FDA, heavy metals and baby food

By Jonathan Sharp

IIn 2019, the non-profit organization Healthy Baby Bright Futures released a study on the contents of infant food products. The results were alarming, as they indicated that of the samples tested, only 5% were recorded as clean. The other 95% of tested products contained significant effects of one or more toxic heavy metals.

These alarming numbers were validated by a report to Congress from the Subcommittee on Economic and Consumer Policy in February 2021.

Dangerous amounts of lead, cadmium, mercury, and inorganic arsenic have been identified in many products from leading baby food manufacturers across the United States. These heavy metals do not have a safe level of exposure and are known to be neurotoxins that lead to lower IQ and cognitive impairments.

The subcommittee’s investigation focused on seven major manufacturers, and requested internal data on testing policies and results.

Hain, Nurture, Beech-Nut, and Gerber complied with a Congressional investigation. Sprout, Walmart and Campbell all declined to cooperate, raising suspicions that they might be hiding evidence of higher concentrations of toxic metals in their products.

Their reluctance to share information is not surprising given the high levels of heavy metals found in the companies’ products that have made internal data available.

Mercury was five times higher than safety levels in both components and finished products, cadmium was 69 times higher, arsenic exceeded safety standards 91 times, and lead contents were 177 times higher.

Likewise, substandard testing practices and standards used by manufacturers raise concerns. Beech-Nut used additives high in arsenic, only tested Hain ingredients, Nurture purposely sold products despite results from heavy metal testing, and most companies tested rarely, if any, for mercury.

These harmful elements in baby food pose a significant risk of toxic exposure to vulnerable infants.

Due to their higher intake of nutrients and less developed filtering and immune systems, cadmium, lead, arsenic and mercury accumulate in tissues and act as neurotoxins over time. Multiple studies have indicated a significant relationship between exposure to heavy metals and the development of autism spectrum disorders.

After these facts were publicly disclosed, the industry’s response was considered tentative at best. While Beech-Nut decided to take an indefinite leave of absence from the market and recall some of its tainted products, Gerber was reluctant to do the same.

The manufacturers’ lack of interest in addressing these issues immediately caught the attention of the Food and Drug Administration.

Taking into account the troubling findings of the subcommittee, the Food and Drug Administration began a plan of action closer to zero in April 2021. The FDA’s four-phase strategy seeks to gradually reduce heavy metal contents in baby food products, and establish actionable plans for 2024 or even longer .

While the plan’s intentions and goals are commendable, it has also been criticized for its lack of urgency and redundant steps. More precisely, the first two stages related to data assessment and formulation of action levels are unnecessary given the available data provided by reputable sources.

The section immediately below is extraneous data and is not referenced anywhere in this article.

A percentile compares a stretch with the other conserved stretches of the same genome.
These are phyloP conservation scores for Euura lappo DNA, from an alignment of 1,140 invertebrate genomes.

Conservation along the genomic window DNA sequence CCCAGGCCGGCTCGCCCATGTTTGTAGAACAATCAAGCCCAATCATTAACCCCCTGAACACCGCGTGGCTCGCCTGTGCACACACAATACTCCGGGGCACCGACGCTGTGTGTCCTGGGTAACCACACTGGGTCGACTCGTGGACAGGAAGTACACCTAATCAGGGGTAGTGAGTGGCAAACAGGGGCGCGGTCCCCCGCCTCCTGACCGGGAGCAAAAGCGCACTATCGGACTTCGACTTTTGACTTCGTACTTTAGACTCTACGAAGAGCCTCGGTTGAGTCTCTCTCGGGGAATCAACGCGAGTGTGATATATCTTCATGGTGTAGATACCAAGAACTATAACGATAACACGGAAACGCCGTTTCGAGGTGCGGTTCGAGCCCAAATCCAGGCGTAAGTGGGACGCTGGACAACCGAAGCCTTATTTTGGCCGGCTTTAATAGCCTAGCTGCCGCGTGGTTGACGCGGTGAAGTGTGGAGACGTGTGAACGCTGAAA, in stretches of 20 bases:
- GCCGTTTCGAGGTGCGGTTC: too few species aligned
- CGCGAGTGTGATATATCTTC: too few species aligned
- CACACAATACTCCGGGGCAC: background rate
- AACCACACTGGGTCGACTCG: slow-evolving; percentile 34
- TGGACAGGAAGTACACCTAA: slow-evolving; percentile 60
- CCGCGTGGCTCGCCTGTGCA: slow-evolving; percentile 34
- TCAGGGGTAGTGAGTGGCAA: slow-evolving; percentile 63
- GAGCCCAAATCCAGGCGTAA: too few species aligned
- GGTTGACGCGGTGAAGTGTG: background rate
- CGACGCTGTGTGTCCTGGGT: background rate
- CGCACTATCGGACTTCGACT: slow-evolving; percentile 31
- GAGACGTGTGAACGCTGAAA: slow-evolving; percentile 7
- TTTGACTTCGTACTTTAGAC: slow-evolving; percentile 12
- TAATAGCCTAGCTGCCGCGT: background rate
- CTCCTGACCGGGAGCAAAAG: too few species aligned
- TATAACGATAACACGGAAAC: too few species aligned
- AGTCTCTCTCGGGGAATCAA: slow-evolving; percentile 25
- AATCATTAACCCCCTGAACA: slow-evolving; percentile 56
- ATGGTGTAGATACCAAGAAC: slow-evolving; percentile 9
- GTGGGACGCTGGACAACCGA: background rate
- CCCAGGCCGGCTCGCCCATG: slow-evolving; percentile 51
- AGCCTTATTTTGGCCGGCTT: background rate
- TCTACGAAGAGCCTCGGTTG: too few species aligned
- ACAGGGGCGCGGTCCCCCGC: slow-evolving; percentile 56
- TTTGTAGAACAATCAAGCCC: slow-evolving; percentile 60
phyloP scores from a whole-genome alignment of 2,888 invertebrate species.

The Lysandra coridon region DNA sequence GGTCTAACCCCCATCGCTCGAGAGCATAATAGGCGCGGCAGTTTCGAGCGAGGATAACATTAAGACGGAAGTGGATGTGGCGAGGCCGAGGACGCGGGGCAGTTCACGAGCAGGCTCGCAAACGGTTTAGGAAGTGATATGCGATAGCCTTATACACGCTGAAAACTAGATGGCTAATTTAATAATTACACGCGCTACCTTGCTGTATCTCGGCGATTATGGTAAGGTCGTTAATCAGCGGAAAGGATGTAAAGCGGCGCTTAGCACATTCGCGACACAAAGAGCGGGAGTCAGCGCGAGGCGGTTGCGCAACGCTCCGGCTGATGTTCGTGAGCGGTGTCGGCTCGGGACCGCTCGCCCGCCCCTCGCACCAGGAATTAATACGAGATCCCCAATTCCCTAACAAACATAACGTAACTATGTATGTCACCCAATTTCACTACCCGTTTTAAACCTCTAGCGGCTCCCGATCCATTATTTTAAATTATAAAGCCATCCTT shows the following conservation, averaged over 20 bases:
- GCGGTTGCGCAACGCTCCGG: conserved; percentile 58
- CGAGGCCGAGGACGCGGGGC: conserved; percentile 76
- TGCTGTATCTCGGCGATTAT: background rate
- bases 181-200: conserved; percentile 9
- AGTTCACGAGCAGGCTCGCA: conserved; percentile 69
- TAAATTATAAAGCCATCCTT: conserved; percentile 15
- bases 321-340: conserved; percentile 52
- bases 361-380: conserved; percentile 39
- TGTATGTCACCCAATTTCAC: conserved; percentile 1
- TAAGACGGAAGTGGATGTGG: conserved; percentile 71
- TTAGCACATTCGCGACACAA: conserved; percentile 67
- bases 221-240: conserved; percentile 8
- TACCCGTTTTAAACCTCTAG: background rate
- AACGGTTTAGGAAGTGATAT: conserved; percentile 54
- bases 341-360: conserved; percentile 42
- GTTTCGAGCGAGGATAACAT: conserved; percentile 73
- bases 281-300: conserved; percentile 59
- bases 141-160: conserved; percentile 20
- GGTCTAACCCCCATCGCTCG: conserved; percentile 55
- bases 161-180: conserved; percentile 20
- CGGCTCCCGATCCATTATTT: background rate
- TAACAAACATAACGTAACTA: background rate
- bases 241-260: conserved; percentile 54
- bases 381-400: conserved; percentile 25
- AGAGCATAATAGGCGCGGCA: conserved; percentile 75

Priority should be given to the last two phases that focus on practical application and implementation of effective measures. Doing so will ensure faster performance, and define the levels of interim measures for heavy metals that manufacturers must adhere to before 2024.

In September 2021, the subcommittee released an updated follow-up to its initial report. Regarding the FDA’s plan, the report’s authors note that the agency should speed up the process by setting final standards for heavy metals sooner and requiring manufacturers to test their final products.

The FDA has imposed only one limit targeting heavy metals in baby foods, specifically arsenic in baby rice cereal at a contested rate of 100 parts per billion (parts per billion). This hardly regulates one harmful ingredient out of four in a narrow subsection of the baby food market.

The lack of regulation allows manufacturers to skip the relatively inexpensive tests that would ensure the safety of their products, apparently putting profits ahead of ethics.

Seeking a legislative resolution, the subcommittee chairperson, Congressman Raja Krishnamurthy, proposed the Baby Food Safety Act of 2021. The bill would immediately impose temporary safety levels for mercury, lead, Cadmium and arsenic.

The FDA will also monitor manufacturers’ compliance with the new standards and periodically review test results to gradually reduce levels of toxic metals.

Until effective measures are in place, it is the responsibility of baby food manufacturers to ensure that their products are safe and do not pose a risk of toxic exposure to their intended consumers.

Ingredients must be obtained from land with low concentrations of heavy metals. Companies must improve their hiring standards to retain trusted professionals. Maintaining clean facilities should be a priority and require the right personnel to accomplish such a diligent task.

Routine product quality testing ensures that heavy metals are kept to permissible levels. Finally, manufacturers must use clear labels that accurately indicate the contents of the product.

Jonathan Sharp is the chief financial officer of the Environmental Litigation Group in Alabama.

Leave a Reply

Your email address will not be published.